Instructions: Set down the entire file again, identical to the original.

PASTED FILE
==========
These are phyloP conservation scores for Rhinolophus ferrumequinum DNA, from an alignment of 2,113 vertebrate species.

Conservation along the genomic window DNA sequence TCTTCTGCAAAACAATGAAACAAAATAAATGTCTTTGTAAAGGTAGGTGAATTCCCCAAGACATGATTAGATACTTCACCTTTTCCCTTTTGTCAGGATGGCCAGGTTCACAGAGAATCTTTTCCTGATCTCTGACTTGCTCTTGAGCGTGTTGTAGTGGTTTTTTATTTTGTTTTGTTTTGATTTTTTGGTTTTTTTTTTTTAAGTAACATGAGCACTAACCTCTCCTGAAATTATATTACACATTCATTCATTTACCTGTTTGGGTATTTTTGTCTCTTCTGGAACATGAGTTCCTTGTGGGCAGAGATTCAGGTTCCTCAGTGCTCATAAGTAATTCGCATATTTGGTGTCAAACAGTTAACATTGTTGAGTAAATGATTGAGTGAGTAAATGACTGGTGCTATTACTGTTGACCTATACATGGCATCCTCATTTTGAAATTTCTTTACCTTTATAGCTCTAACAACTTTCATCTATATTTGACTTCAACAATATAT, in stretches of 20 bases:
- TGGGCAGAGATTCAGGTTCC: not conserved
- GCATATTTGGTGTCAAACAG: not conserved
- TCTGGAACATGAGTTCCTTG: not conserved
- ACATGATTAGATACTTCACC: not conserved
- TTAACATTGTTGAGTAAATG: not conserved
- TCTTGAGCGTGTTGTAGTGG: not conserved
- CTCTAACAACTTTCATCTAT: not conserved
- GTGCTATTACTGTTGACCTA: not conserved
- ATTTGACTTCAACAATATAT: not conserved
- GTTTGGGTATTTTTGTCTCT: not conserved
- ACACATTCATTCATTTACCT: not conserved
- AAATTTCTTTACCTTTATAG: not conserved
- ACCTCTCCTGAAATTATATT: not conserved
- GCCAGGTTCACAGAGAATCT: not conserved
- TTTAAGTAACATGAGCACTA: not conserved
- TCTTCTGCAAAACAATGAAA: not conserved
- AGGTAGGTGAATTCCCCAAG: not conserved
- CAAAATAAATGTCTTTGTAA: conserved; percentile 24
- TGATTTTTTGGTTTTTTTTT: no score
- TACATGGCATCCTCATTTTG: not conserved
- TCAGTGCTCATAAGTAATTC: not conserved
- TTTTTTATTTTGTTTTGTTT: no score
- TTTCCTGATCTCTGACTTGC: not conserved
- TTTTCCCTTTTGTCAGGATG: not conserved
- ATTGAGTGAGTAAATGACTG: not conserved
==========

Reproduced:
These are phyloP conservation scores for Rhinolophus ferrumequinum DNA, from an alignment of 2,113 vertebrate species.

Conservation along the genomic window DNA sequence TCTTCTGCAAAACAATGAAACAAAATAAATGTCTTTGTAAAGGTAGGTGAATTCCCCAAGACATGATTAGATACTTCACCTTTTCCCTTTTGTCAGGATGGCCAGGTTCACAGAGAATCTTTTCCTGATCTCTGACTTGCTCTTGAGCGTGTTGTAGTGGTTTTTTATTTTGTTTTGTTTTGATTTTTTGGTTTTTTTTTTTTAAGTAACATGAGCACTAACCTCTCCTGAAATTATATTACACATTCATTCATTTACCTGTTTGGGTATTTTTGTCTCTTCTGGAACATGAGTTCCTTGTGGGCAGAGATTCAGGTTCCTCAGTGCTCATAAGTAATTCGCATATTTGGTGTCAAACAGTTAACATTGTTGAGTAAATGATTGAGTGAGTAAATGACTGGTGCTATTACTGTTGACCTATACATGGCATCCTCATTTTGAAATTTCTTTACCTTTATAGCTCTAACAACTTTCATCTATATTTGACTTCAACAATATAT, in stretches of 20 bases:
- TGGGCAGAGATTCAGGTTCC: not conserved
- GCATATTTGGTGTCAAACAG: not conserved
- TCTGGAACATGAGTTCCTTG: not conserved
- ACATGATTAGATACTTCACC: not conserved
- TTAACATTGTTGAGTAAATG: not conserved
- TCTTGAGCGTGTTGTAGTGG: not conserved
- CTCTAACAACTTTCATCTAT: not conserved
- GTGCTATTACTGTTGACCTA: not conserved
- ATTTGACTTCAACAATATAT: not conserved
- GTTTGGGTATTTTTGTCTCT: not conserved
- ACACATTCATTCATTTACCT: not conserved
- AAATTTCTTTACCTTTATAG: not conserved
- ACCTCTCCTGAAATTATATT: not conserved
- GCCAGGTTCACAGAGAATCT: not conserved
- TTTAAGTAACATGAGCACTA: not conserved
- TCTTCTGCAAAACAATGAAA: not conserved
- AGGTAGGTGAATTCCCCAAG: not conserved
- CAAAATAAATGTCTTTGTAA: conserved; percentile 24
- TGATTTTTTGGTTTTTTTTT: no score
- TACATGGCATCCTCATTTTG: not conserved
- TCAGTGCTCATAAGTAATTC: not conserved
- TTTTTTATTTTGTTTTGTTT: no score
- TTTCCTGATCTCTGACTTGC: not conserved
- TTTTCCCTTTTGTCAGGATG: not conserved
- ATTGAGTGAGTAAATGACTG: not conserved